Minn. woman pleads guilty to swindling elderly
- July 26, 2013 - 6:55 PM
MINNEAPOLIS — A Rochester woman has pleaded guilty to swindling hundreds of thousands of dollars from an elderly couple with bogus stories.
Carolyn Jean Cassar, 61, admitted in federal court Thursday to stealing $840,000 over six years from the couple, KSTP-TV reported.
Cassar was indicted in federal court last April and accused of telling the couple she needed money to travel to Washington, D.C., to attend to the affairs of her dead daughter and to travel to Italy to take legal action against a former business agent.
She promised to repay the couple. The indictment says Cassar instead used the money to vacation in Europe, among other things.
In all, Cassar collected $840,000 in 375 transactions with the couple. They are in their early 90s and "despite modest education and jobs . accumulated a life savings of nearly $1 million through their diligence and frugality," according to a prosecution court filing.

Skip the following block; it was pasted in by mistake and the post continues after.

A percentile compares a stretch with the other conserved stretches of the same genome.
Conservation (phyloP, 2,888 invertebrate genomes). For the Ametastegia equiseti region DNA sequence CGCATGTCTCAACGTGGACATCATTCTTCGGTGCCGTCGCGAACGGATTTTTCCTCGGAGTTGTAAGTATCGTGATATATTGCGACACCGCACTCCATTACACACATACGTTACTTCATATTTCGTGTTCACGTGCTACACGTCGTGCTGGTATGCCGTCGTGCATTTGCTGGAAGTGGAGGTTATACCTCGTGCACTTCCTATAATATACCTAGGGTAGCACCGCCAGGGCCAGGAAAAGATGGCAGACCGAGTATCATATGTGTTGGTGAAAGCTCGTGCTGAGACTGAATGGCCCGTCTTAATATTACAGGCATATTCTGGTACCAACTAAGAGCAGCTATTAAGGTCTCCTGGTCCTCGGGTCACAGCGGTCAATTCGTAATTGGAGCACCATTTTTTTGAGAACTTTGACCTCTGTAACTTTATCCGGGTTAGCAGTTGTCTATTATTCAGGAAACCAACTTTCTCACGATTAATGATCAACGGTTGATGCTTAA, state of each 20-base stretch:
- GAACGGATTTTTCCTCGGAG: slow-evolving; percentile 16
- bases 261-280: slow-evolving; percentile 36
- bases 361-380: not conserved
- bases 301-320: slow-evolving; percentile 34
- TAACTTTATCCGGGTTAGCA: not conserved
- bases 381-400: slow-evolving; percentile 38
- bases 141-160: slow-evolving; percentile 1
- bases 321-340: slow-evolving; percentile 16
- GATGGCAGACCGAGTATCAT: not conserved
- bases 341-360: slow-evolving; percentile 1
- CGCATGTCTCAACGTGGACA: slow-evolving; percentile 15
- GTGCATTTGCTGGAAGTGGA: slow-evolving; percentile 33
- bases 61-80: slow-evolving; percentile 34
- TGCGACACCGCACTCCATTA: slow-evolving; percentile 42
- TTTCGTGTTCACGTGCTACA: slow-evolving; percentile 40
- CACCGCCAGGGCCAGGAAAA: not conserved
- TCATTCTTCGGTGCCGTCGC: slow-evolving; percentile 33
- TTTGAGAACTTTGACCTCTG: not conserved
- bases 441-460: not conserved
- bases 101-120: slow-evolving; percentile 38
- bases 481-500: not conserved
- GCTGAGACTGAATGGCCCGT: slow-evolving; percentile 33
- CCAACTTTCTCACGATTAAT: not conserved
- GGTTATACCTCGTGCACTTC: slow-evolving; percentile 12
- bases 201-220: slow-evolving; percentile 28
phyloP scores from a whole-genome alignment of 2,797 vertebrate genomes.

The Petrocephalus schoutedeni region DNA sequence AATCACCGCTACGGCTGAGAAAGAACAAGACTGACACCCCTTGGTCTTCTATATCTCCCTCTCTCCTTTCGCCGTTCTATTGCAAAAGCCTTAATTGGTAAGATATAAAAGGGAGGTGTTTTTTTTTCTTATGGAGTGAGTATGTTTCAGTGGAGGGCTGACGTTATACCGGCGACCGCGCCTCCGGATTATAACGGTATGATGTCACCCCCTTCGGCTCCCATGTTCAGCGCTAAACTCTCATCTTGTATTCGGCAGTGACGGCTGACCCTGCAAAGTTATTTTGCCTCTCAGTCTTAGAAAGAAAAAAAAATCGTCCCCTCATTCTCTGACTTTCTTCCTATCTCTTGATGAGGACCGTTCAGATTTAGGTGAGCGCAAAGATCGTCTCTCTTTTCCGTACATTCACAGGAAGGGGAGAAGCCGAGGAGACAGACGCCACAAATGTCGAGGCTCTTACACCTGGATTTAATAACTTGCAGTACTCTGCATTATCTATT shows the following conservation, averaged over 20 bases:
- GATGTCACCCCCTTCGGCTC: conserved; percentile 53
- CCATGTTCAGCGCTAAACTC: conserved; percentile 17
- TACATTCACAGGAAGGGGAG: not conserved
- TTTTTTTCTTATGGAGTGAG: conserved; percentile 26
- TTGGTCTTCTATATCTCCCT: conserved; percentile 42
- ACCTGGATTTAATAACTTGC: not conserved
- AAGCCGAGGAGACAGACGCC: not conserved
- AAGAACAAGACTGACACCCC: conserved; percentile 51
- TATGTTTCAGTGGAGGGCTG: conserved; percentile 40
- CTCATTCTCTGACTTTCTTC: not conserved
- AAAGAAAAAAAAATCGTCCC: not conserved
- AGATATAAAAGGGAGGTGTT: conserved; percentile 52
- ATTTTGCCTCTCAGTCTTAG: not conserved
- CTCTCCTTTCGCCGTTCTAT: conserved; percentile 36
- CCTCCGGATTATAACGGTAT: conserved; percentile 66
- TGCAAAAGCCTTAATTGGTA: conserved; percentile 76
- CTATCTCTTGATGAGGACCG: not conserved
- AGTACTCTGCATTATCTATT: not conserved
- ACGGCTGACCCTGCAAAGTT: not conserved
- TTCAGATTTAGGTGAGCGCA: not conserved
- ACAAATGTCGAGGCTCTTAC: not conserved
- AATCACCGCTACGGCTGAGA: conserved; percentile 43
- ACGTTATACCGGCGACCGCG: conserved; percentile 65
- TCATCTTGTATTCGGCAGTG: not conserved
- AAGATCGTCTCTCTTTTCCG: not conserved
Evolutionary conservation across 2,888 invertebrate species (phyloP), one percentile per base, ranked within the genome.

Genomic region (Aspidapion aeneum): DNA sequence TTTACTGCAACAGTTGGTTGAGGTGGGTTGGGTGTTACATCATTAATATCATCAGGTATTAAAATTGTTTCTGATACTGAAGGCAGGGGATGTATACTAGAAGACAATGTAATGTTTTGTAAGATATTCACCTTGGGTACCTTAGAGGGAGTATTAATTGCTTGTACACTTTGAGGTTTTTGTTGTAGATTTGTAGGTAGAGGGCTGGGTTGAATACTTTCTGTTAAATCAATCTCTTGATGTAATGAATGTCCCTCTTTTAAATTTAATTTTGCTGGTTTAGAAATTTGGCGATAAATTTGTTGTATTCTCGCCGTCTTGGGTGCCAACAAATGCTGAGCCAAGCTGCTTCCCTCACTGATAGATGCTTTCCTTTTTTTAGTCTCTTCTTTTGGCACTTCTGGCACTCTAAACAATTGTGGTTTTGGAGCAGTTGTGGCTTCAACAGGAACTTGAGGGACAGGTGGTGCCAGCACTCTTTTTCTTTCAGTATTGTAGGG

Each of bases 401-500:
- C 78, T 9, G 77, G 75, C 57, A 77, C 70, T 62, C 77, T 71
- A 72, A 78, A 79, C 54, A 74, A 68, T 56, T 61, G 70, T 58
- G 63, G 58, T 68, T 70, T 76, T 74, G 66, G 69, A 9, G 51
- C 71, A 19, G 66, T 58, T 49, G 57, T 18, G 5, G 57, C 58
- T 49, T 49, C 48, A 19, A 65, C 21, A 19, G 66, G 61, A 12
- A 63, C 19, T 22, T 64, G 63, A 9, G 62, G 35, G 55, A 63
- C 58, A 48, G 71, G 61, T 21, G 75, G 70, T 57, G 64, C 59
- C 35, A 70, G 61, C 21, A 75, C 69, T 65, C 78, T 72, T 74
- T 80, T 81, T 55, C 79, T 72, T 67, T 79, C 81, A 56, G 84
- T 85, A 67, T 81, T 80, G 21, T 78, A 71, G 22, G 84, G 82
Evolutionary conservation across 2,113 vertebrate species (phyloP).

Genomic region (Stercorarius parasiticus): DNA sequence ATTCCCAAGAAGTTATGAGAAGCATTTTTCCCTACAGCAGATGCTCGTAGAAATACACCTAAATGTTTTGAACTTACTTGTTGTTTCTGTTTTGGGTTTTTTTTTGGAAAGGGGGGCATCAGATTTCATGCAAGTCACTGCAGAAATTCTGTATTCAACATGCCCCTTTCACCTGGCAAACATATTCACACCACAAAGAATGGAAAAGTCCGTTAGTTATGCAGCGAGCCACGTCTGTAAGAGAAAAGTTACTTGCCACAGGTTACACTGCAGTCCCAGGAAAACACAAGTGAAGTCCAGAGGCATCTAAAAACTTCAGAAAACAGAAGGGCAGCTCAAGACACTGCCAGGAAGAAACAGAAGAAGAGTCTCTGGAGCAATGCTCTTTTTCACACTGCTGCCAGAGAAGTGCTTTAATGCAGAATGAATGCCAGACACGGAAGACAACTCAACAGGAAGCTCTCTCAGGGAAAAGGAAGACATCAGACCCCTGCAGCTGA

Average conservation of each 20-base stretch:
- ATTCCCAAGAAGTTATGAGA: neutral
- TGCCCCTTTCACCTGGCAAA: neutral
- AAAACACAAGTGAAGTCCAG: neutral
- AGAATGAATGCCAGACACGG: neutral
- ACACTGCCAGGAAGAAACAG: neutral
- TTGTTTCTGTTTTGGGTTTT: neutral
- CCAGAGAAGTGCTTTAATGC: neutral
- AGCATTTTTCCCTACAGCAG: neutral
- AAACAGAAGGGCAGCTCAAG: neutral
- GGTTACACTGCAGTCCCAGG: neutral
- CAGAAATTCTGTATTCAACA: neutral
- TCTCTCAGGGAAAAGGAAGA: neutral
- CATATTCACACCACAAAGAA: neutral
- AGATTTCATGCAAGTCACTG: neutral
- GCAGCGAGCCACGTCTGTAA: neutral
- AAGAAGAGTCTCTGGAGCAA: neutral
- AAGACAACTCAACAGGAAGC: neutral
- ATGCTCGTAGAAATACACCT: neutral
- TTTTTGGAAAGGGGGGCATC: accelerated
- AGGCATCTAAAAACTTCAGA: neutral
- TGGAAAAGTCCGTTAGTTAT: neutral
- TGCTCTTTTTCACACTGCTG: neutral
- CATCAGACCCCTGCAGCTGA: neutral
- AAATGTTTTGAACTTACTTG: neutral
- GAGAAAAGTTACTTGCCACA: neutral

Cassar used some of the money to make home improvements, the Star Tribune reported. She had a kitchen makeover and installed "hardwood floors, marble countertops, skylights, custom cabinetry and new roofing," the prosecution filing said.
"(She) purchased over $100,000 in furnishings for her bedroom, living room, dining room and den, at times spending upwards of $500 on a single pillow," the filing said. "Money was no object because, of course, it wasn't hers."
The siphoning of the couple's money was finally halted when two associates at Home Federal Savings Bank became suspicious of the elderly husband's large withdrawals and spoke up.
The employees took their worries for their longtime customers to police, who set up a phone tap of a conversation between the wife and Cassar. During the call, Cassar made further promises of repayment.
Police confronted Cassar, who at first denied and then admitted to years of lying to her elderly neighbors.
According to the plea agreement and other court documents, from May 2006 through September 2012 Cassar persuaded the couple to give her money for travel to Washington, so she could attend to the affairs of her daughter's death in a car crash, including buying a dress for her burial.
Cassar does have a daughter, "however, the defendant's . daughter was alive then and remains alive to date," the prosecution filing read.
The couple also gave Cassar money to travel to Italy based on the false premise that she had to help bring to justice a former business associate who had defrauded her.
Over the entire course of the scheme, Cassar paid back $1,300 to the couple.
Cassar was supposed to go on trial next week. She remains free on bond pending sentence, which has not been scheduled. She faces a maximum 20 years in prison.
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